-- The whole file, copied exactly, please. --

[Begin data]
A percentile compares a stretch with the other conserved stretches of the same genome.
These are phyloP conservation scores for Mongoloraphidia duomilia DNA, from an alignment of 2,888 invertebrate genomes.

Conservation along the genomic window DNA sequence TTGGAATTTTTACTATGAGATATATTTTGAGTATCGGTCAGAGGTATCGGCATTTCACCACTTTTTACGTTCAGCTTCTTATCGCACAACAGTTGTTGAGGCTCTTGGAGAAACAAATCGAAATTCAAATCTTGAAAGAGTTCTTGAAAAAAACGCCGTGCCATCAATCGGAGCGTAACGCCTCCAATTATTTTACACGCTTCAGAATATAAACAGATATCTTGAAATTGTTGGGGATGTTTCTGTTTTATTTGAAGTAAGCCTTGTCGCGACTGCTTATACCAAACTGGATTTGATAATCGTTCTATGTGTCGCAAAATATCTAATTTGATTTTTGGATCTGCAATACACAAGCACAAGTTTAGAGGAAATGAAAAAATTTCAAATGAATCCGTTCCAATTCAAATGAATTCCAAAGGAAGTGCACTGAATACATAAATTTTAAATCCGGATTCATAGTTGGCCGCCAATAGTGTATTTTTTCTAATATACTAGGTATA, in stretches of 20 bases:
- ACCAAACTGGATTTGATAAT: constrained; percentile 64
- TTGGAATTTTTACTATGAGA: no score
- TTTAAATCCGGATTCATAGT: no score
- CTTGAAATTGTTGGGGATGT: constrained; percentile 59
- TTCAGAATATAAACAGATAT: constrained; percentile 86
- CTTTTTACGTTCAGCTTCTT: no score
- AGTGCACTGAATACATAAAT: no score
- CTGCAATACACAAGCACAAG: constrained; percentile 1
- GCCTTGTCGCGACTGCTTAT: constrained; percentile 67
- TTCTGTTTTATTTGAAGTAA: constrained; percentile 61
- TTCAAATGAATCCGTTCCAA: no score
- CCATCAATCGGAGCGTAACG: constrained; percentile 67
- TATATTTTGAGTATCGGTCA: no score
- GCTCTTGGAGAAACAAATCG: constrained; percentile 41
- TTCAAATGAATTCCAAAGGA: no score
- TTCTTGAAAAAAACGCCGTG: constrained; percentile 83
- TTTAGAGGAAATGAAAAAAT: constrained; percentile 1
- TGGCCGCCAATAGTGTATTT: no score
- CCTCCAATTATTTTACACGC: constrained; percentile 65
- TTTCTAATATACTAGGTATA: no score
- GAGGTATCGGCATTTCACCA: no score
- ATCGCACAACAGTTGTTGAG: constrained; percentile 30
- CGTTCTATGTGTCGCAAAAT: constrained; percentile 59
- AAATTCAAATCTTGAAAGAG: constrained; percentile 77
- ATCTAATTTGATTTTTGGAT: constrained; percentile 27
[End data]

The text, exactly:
A percentile compares a stretch with the other conserved stretches of the same genome.
These are phyloP conservation scores for Mongoloraphidia duomilia DNA, from an alignment of 2,888 invertebrate genomes.

Conservation along the genomic window DNA sequence TTGGAATTTTTACTATGAGATATATTTTGAGTATCGGTCAGAGGTATCGGCATTTCACCACTTTTTACGTTCAGCTTCTTATCGCACAACAGTTGTTGAGGCTCTTGGAGAAACAAATCGAAATTCAAATCTTGAAAGAGTTCTTGAAAAAAACGCCGTGCCATCAATCGGAGCGTAACGCCTCCAATTATTTTACACGCTTCAGAATATAAACAGATATCTTGAAATTGTTGGGGATGTTTCTGTTTTATTTGAAGTAAGCCTTGTCGCGACTGCTTATACCAAACTGGATTTGATAATCGTTCTATGTGTCGCAAAATATCTAATTTGATTTTTGGATCTGCAATACACAAGCACAAGTTTAGAGGAAATGAAAAAATTTCAAATGAATCCGTTCCAATTCAAATGAATTCCAAAGGAAGTGCACTGAATACATAAATTTTAAATCCGGATTCATAGTTGGCCGCCAATAGTGTATTTTTTCTAATATACTAGGTATA, in stretches of 20 bases:
- ACCAAACTGGATTTGATAAT: constrained; percentile 64
- TTGGAATTTTTACTATGAGA: no score
- TTTAAATCCGGATTCATAGT: no score
- CTTGAAATTGTTGGGGATGT: constrained; percentile 59
- TTCAGAATATAAACAGATAT: constrained; percentile 86
- CTTTTTACGTTCAGCTTCTT: no score
- AGTGCACTGAATACATAAAT: no score
- CTGCAATACACAAGCACAAG: constrained; percentile 1
- GCCTTGTCGCGACTGCTTAT: constrained; percentile 67
- TTCTGTTTTATTTGAAGTAA: constrained; percentile 61
- TTCAAATGAATCCGTTCCAA: no score
- CCATCAATCGGAGCGTAACG: constrained; percentile 67
- TATATTTTGAGTATCGGTCA: no score
- GCTCTTGGAGAAACAAATCG: constrained; percentile 41
- TTCAAATGAATTCCAAAGGA: no score
- TTCTTGAAAAAAACGCCGTG: constrained; percentile 83
- TTTAGAGGAAATGAAAAAAT: constrained; percentile 1
- TGGCCGCCAATAGTGTATTT: no score
- CCTCCAATTATTTTACACGC: constrained; percentile 65
- TTTCTAATATACTAGGTATA: no score
- GAGGTATCGGCATTTCACCA: no score
- ATCGCACAACAGTTGTTGAG: constrained; percentile 30
- CGTTCTATGTGTCGCAAAAT: constrained; percentile 59
- AAATTCAAATCTTGAAAGAG: constrained; percentile 77
- ATCTAATTTGATTTTTGGAT: constrained; percentile 27